It is a tad surprising that the statement issued last week by the Chief Justice and all other senior judges in South Africa about the independence of the judiciary and the rule of law elicited such excitement in media circles and from some commentators. The statement is remarkably unremarkable. It merely restates the long held and uncontroversial principles on which any constitutional democracy based on the rule of law is based. The only vaguely interesting aspect of the statement relates to the criticism of judges and court judgments. Even this was not really controversial. Even Minister Blade Nzimande appears to have heeded the advice of the judges – unfortunately not with great success.
Over the past few weeks some politicians attempted to use the judiciary as a scapegoat in order to distract attention from their own problems. Often resorting to wild and unsubstantiated conspiracy theories or sweeping generalisations about the judiciaries, politicians such as Gwede Mantashe, Marius Fransman, Nathi Nhleko and others attacked the judiciary and court judgments in vague and overheated terms.
These attacks reminded me of then Democratic Alliance (DA) leader Helen Zille’s outburst about a judge appointed to head a commission of inquiry back in 2012. At the time Zille complained, “Some judges allow themselves to be abused and I am afraid Nathan Erasmus is one of them”. There was no factual basis for this claim and the court who later heard a challenge to the legal validity of the commission declined to endorse this particular conspiracy theory.
Politicians from across the political spectrum as well as many members of the public seem to have some difficulty in distinguishing between valid criticism of court judgments and unsubstantiated and vague attacks questioning the integrity or honesty of members of the judiciary. To this end the statement issued by the Chief Justice Mogoeng Mogoeng and the other senior judges reconfirmed, “[j]udges like others should be susceptible to constructive criticism. However, in this regard, the criticism should be fair and in good faith. Importantly the criticism should be specific and clear. General gratuitous criticism is unacceptable.”
The statement further acknowledged that judges – “like other mortals” –sometimes make mistakes. That is why litigants can appeal judgments all the way to the Constitutional Court where a full bench of eleven judges may provide a final answer to a legal question. The statement also pointed out that “judgments are often subjected to intensive peer and academic scrutiny and criticism”.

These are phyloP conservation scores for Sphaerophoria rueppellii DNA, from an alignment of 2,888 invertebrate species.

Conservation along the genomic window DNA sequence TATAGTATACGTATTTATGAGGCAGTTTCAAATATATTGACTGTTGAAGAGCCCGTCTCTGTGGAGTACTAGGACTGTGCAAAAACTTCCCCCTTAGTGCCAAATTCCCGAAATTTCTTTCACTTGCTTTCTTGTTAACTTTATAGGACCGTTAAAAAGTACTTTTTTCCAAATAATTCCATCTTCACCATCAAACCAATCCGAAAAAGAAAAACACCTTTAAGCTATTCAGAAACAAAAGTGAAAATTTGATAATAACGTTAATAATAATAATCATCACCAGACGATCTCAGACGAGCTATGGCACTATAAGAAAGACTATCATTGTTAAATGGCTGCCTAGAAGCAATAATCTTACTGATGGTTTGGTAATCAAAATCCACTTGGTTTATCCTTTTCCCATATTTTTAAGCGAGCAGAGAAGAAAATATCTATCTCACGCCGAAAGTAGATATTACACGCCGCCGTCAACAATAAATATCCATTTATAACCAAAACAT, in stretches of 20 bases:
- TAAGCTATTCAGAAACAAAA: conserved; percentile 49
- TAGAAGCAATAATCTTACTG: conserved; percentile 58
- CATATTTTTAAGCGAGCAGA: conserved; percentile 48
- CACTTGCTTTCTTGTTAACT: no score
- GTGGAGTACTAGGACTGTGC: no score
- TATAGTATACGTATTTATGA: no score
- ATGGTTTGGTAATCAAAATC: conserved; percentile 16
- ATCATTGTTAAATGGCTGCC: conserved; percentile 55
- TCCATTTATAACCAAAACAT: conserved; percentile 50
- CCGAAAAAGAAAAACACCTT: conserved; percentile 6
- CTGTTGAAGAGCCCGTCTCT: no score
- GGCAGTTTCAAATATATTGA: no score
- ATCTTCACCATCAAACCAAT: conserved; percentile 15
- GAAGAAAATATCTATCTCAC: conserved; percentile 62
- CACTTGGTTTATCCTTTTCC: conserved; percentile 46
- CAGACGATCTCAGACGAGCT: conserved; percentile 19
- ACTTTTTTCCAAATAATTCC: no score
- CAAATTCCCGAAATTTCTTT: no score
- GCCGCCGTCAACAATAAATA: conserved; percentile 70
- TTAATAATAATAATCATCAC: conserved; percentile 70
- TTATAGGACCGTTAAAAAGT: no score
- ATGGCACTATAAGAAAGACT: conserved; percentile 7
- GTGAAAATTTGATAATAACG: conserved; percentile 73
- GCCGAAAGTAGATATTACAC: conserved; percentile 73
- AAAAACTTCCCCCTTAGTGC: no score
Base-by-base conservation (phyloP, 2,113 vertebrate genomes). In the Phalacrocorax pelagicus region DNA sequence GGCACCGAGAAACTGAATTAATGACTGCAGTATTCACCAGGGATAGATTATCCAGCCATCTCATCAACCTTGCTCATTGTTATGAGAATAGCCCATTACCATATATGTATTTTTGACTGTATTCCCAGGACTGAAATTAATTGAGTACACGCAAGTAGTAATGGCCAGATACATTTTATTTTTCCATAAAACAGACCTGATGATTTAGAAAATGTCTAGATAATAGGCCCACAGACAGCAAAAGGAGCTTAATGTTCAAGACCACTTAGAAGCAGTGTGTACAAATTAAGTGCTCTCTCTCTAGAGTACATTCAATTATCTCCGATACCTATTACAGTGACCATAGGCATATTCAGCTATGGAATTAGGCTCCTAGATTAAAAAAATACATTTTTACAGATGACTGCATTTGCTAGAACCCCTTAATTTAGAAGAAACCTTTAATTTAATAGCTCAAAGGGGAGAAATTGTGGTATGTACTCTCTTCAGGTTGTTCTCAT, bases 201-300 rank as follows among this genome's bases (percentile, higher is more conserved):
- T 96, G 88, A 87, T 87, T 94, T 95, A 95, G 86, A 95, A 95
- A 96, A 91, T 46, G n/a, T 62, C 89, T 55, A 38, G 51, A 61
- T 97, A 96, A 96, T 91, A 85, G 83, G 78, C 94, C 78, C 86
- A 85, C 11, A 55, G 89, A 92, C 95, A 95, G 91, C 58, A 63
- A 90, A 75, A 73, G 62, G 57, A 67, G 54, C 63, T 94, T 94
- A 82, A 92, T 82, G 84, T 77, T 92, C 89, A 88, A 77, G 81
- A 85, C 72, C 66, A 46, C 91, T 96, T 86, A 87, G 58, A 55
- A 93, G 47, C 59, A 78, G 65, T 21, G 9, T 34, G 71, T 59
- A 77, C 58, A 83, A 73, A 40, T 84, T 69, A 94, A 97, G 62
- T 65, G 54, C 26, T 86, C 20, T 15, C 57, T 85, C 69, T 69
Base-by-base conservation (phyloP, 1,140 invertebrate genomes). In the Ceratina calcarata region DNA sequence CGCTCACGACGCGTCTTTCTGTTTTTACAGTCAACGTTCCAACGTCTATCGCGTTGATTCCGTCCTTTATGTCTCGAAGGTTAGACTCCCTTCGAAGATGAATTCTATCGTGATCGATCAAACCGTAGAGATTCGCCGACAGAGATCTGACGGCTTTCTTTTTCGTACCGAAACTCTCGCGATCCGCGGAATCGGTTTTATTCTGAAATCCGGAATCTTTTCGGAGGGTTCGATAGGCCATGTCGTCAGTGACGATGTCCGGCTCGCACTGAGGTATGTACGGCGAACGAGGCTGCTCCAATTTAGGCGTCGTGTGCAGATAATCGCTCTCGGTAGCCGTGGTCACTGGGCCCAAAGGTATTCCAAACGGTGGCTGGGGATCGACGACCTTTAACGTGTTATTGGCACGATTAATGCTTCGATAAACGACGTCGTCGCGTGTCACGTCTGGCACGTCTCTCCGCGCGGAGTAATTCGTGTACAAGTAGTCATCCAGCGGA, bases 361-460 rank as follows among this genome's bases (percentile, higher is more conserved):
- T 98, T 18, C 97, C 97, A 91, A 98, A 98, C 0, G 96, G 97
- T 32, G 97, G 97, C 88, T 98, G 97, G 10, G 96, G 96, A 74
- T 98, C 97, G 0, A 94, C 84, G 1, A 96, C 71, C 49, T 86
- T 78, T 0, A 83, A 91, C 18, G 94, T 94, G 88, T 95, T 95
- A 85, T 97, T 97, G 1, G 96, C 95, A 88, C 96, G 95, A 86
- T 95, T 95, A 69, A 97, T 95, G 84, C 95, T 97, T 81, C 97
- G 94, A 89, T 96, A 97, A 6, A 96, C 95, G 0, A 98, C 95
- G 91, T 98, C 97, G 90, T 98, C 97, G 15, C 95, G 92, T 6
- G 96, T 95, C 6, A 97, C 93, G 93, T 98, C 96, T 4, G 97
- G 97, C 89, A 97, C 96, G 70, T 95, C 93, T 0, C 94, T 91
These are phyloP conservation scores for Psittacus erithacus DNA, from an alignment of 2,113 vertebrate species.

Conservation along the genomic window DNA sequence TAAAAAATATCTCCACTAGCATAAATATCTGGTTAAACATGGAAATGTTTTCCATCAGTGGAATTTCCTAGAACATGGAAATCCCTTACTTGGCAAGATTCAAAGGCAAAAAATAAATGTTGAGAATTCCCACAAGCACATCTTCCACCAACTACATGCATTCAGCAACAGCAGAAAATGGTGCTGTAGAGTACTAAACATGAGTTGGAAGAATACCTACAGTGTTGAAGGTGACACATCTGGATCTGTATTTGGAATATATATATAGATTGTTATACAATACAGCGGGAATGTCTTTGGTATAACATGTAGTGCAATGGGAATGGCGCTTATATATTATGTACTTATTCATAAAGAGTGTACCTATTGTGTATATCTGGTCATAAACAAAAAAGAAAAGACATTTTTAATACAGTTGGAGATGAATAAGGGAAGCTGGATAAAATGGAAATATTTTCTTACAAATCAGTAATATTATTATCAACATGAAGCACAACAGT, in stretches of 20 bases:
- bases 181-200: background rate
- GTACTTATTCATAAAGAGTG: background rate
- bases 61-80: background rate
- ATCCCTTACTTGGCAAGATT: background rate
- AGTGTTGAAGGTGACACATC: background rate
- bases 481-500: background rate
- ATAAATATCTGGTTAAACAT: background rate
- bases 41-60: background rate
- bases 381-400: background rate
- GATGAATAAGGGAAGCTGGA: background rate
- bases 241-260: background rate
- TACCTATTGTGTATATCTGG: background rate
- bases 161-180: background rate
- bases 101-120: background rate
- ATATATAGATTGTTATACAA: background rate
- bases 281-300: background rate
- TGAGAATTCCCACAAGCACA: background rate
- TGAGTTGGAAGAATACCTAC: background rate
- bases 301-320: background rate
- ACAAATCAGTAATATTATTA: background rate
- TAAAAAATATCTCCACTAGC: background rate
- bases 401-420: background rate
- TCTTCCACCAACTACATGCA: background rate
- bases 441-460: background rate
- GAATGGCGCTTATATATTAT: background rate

The few legal academics and students who actually read law journal articles (despite the unspeakable tedium and dullness of many of these missives) will attest to the fact that court judgments are sometimes subjected to scathing criticism. But the criticism is always specific and always engages with the legal reasoning employed by a judge to justify the outcome of a case.
Thus, while it is perfectly acceptable to argue a judgment is wrong because a judge misstated a legal rule (say, dolus eventualis) or misinterpreted the facts and to advance an argument about how the judge should have interpreted and applied a specific legal provision or rule instead, it is not appropriate to accuse a judge of bias or a hidden agenda – unless, of course, you provide factual proof for your accusation.
As the Chief Justice pointed out, if there is any evidence that some judges may have been prompted by others to arrive at a pre-determined result, they should immediately report this to the Judicial Conduct Committee of Judicial Service Commission (and should endeavour to provide evidence on which they base their allegations).
Which brings me to Minister of Higher Education Dr Blade Nzimande, who – commendably – seems to have taken the statement of the Chief Justice to heart and on Saturday stepped back from previous vague allegations against the judiciary and instead singled out for criticism the judgment of the Western Cape High Court in the case of Democratic Alliance v Speaker of the National Assembly and Others. The judgment dealt with the legality of section 11 of the Powers, Privileges and Immunities Act that was used to justify the removal by the police of Economic Freedom Fighters (EFF) MPs from Parliament during President Jacob Zuma’s state of the nation address.
Unfortunately it seems that the minister may either not have read or understood the implications of the judgment or may deliberately have misconstrued the legal reasoning contained in it. Nzimande complained, “[j]udges must apply a tough test if a case comes before them which is about the [executive or Parliament]. If a question comes about rules of Parliament, a test must be very tough.”
The minister is also reported as criticising the judgment as “a ruling that tells us that the EFF has a right [to disrupt Parliament]”.
This, however, is not exactly what the judgment found. The judgment is careful to acknowledge that sections 57(1) and 70(1) of the Constitution bestows a general power on Parliament to “determine and control its internal arrangements, proceedings and procedures” and to “make rules and orders concerning its business, with due regard to representative and participatory democracy, accountability, transparency and public involvement”.
The judgment further notes that the rules of Parliament empowers presiding officers to deal extensively with members who deliberately disobey the rules, are grossly disorderly, disregard an order or are in contempt of the authority of a presiding officer in parliament. For example rule 51 of the NA states, “If the presiding officer is of the opinion that a member is deliberately contravening a provision of these Rules, or that a member is in contempt of or is disregarding the authority of the Chair, or that a member’s conduct is grossly disorderly, he or she may order the member to withdraw immediately from the Chamber for the remainder of the day’s sitting.” National Assembly rule 56 also allows the presiding officer to adjourn the meeting or suspend proceedings in the event of grave disorder at a meeting.